Tru Street Dance
Dancing with Tru Street
Irene Aserie, BBC
A community dance class has transformed itself into a talented group of diverse performers. I went down to one of their dance classes at the custard factory to find out more about them…
Dancer and choreographer Toffee (Ikeela Sealey) set up Tru Street Dance with her late husband Tyrone in 1998.
Now at the age of 26 she's seen the company grow beyond her expectations.
As well as being a performing dance company, Tru Street Dance runs open classes where everyone regardless of age race or dance ability is invited to sample a taste of their dynamic choreography.
I asked Toffee to tell me about Tru street Dance and what drove her to set it up in the first place?
Toffee: "We set up Tru Street Dance 10 years ago. I was a dancer and I thought there needed to be more for the youth. I set it up with my husband Tyrone, who was a great mentor to the children.
"Basically it's a collective full of young people to empower them through dance.
"We started out doing classes and now we're performing all over the UK and internationally as well."
Who is involved in Tru Street Dance and who takes part?
Toffee: "All the young people. Basically we've got the Tru Street Dance show team, which is the company, then we've got Tru Street Dance open classes, which is open to everybody to come and take part in."
What does it mean to the young people who take part?
Toffee: "Tru Street Dance empowers young people. It builds their confidence, self esteem and communication skills. So basically we do all that through dance."
And what do you get out of it?
Toffee: "I get fun and enjoyment, and it's just a fulfillment really, and it's also a way of keeping fit!"
Who can take part?
Toffee: "It's open to all, basically we can take as young as 4, and up to 65 plus. The oldest in the class at the moment is 35."
So anyone can do it then?
Toffee: "Anybody! Anyone can basically join in."
What does the future hold for Tru Street Dance?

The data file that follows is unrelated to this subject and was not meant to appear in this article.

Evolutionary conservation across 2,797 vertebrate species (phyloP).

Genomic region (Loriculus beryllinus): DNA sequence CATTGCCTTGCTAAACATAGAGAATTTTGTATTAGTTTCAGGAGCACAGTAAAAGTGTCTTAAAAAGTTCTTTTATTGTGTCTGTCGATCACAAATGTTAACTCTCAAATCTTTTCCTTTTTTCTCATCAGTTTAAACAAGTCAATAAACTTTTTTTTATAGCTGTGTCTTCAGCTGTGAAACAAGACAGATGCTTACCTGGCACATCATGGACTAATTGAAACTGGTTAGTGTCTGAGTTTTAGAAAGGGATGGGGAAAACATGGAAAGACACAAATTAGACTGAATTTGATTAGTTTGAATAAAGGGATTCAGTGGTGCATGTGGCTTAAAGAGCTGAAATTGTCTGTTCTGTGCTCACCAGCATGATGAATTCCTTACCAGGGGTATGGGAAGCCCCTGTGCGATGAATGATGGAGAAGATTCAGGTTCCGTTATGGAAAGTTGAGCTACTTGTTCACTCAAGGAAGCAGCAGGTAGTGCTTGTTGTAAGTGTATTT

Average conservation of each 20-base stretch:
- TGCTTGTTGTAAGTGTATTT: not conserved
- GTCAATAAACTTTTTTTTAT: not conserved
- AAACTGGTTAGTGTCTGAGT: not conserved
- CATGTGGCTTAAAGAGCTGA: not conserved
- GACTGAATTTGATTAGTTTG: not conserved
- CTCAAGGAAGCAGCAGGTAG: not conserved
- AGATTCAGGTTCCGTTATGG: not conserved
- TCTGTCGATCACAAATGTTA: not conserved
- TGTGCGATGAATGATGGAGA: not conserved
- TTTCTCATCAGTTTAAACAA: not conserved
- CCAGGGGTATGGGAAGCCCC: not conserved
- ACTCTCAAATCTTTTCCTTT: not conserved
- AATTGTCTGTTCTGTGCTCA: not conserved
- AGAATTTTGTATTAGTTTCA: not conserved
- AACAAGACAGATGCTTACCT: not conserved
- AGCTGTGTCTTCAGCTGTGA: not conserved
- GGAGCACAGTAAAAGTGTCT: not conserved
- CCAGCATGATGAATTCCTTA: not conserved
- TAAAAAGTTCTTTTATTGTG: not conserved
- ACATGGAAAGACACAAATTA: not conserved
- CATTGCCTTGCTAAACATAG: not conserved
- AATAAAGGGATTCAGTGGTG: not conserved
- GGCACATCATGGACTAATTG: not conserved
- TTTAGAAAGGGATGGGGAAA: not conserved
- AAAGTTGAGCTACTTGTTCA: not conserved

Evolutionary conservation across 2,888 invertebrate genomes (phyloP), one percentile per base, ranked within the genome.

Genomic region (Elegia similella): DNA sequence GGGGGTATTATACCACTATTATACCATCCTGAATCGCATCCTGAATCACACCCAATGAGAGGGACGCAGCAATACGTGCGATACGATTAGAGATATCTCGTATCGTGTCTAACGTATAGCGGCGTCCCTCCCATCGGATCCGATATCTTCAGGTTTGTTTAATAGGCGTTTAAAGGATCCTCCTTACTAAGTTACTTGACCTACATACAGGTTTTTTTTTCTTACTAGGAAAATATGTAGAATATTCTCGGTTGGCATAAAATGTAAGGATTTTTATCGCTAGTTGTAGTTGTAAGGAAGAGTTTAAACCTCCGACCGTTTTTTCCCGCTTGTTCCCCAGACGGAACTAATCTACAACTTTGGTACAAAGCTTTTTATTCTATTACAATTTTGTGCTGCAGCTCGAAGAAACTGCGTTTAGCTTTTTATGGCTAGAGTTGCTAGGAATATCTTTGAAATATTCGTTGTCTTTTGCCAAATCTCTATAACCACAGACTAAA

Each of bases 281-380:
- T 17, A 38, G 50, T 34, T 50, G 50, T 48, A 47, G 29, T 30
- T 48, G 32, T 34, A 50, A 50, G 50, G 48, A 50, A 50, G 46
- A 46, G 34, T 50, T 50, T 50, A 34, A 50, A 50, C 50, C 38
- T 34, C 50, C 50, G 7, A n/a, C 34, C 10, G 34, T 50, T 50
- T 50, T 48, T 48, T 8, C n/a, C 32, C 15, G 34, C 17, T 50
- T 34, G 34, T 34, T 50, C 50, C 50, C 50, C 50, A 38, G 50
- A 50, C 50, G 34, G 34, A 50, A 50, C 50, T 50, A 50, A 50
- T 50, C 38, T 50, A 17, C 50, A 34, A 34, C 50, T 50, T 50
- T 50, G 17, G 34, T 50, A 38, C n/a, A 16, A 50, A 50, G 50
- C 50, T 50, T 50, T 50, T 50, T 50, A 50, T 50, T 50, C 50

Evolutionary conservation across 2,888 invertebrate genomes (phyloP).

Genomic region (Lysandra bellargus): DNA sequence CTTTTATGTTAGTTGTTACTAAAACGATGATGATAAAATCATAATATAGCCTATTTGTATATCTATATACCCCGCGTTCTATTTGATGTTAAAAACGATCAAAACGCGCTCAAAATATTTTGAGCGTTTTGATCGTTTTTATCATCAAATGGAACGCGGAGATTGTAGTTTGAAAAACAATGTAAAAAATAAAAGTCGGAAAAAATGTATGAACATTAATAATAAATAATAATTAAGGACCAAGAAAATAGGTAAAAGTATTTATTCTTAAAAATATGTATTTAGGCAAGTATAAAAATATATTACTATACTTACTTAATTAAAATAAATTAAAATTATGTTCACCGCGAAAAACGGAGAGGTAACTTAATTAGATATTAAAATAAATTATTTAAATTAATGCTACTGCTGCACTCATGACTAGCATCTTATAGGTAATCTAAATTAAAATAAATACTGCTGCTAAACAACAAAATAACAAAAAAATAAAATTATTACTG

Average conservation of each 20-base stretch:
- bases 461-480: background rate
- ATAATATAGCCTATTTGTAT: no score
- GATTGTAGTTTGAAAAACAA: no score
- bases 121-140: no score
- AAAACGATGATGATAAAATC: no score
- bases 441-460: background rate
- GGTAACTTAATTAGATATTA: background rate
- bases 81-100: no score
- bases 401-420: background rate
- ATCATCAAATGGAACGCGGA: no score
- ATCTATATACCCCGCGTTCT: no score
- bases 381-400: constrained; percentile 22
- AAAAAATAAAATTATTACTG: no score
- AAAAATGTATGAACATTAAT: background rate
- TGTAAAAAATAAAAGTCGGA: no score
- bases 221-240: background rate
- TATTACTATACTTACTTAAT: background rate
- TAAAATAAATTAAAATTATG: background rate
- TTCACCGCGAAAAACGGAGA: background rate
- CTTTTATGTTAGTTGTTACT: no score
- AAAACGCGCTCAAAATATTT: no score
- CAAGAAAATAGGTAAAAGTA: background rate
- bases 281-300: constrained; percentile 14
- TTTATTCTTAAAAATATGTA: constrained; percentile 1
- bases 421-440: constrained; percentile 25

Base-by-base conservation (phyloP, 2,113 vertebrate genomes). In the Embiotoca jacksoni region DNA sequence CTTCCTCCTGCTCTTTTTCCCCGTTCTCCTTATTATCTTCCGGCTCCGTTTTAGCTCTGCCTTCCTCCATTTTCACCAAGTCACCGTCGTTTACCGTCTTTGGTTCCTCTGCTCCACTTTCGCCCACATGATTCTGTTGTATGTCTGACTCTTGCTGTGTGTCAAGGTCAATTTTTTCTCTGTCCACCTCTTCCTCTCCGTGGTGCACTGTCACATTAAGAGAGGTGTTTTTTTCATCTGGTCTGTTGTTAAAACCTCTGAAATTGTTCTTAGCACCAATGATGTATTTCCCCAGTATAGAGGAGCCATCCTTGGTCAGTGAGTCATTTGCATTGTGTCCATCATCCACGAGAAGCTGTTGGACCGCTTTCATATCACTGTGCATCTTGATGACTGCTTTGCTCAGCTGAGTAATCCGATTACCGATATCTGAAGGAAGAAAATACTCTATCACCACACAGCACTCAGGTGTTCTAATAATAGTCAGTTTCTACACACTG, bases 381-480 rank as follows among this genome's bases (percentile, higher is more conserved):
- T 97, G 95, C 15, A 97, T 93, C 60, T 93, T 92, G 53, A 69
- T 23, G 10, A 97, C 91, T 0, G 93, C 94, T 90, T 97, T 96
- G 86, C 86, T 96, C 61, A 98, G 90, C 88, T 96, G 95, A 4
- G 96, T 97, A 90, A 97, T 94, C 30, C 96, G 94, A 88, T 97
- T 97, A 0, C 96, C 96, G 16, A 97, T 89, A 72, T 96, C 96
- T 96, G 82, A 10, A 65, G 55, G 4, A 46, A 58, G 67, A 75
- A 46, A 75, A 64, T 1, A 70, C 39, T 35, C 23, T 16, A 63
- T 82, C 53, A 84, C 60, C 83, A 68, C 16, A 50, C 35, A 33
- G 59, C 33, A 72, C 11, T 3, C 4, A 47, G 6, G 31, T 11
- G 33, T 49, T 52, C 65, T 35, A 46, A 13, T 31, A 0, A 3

Toffee: "The future holds a lot of things. We've trained up young dancers to become young choreographers, and basically they teach for me up and down the country and abroad.
"They've gone from amateur dancers to professionals. As well as teachers they're role models for the youth."
How important is it for you to give back to the community in this way?
Toffee: "It's very important to give back because I believe basically you shouldn't forget where you come from.
"I've built up my networks and I just want to pass it on to the Tru Street Dancers for them to pass it on.
"I never forget where I come from."
What the kids think?
I then spoke to a couple of members of Tru Street Dance who told me why they love it so much.
Warren is 19 years old: "It's probably the best dancing opportunity I've ever had in my life, like, and it's a way to get to a lot of places, it opens up a lot of doors and also it's a family."
Oaitse said: "I'm 17 years old. Basically Tru Street Dance has helped build my confidence within dance, within just day to day life experiences in general, and just helping me to be positive about life in general. It's fun, it's great fun, so I enjoy it."
Find out more
If you're interested in getting involved with Tru Street Dance, you can find out more from their website.
Tru Street Dance run open classes at the Custard Factory in Digbeth on Thursdays from 6.30pm to 8pm.
They also run a series of master classes. The next one is 21st February with Europe's best dancer Hollie Victoria.
last updated: 15/01/2008 at 17:43